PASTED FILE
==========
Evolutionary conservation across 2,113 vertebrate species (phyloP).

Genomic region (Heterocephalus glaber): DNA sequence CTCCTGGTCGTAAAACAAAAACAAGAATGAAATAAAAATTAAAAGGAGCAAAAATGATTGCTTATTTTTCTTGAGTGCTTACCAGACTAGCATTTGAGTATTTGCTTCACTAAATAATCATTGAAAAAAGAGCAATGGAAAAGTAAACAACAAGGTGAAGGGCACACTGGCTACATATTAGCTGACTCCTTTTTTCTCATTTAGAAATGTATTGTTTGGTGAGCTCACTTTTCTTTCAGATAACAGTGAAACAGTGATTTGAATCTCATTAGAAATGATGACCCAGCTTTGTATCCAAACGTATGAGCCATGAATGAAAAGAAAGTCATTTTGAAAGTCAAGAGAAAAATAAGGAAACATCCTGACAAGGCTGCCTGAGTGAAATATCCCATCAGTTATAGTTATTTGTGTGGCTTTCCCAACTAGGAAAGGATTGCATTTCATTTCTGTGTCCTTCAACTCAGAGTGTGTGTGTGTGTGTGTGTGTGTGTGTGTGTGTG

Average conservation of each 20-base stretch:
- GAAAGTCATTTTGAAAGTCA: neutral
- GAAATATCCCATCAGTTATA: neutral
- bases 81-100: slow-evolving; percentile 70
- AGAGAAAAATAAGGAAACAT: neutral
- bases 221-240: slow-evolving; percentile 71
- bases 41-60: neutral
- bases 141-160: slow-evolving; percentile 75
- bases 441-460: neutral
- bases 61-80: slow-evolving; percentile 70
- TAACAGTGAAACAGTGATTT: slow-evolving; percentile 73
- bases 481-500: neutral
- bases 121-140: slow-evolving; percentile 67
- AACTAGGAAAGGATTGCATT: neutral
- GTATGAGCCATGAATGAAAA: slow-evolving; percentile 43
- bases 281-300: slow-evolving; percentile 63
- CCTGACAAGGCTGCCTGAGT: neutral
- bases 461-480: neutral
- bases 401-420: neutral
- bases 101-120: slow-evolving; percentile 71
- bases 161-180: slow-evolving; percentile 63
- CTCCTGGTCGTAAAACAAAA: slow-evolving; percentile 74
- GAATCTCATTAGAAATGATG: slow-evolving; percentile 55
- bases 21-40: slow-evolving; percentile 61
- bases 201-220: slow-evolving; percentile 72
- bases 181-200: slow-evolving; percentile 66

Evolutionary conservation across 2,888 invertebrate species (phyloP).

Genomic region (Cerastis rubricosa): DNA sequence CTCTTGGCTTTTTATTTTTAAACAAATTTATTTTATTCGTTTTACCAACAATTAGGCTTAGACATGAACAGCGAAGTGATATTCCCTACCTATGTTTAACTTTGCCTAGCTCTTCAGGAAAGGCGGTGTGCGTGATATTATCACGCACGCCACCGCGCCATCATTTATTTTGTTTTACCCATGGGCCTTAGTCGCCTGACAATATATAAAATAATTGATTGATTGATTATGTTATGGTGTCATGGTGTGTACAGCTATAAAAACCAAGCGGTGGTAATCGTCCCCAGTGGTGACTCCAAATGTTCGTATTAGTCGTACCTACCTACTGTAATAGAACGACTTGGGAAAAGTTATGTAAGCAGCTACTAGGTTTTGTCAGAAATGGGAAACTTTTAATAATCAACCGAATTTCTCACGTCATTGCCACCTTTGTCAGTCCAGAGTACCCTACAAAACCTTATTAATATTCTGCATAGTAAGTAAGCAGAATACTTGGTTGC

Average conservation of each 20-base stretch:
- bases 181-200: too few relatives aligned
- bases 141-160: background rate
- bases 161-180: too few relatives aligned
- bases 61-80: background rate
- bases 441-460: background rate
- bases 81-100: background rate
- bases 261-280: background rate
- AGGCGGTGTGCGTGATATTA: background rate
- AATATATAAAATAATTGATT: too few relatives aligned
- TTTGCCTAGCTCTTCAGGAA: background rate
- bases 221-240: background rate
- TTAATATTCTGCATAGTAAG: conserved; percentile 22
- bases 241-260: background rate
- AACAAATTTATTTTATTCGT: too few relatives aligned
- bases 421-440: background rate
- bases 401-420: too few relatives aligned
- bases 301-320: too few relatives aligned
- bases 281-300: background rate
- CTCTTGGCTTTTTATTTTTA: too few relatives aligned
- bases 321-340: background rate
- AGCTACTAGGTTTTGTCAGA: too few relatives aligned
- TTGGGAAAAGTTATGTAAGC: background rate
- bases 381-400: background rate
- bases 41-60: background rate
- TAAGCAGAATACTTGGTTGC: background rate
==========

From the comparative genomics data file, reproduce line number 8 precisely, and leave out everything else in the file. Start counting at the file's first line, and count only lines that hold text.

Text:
- bases 221-240: slow-evolving; percentile 71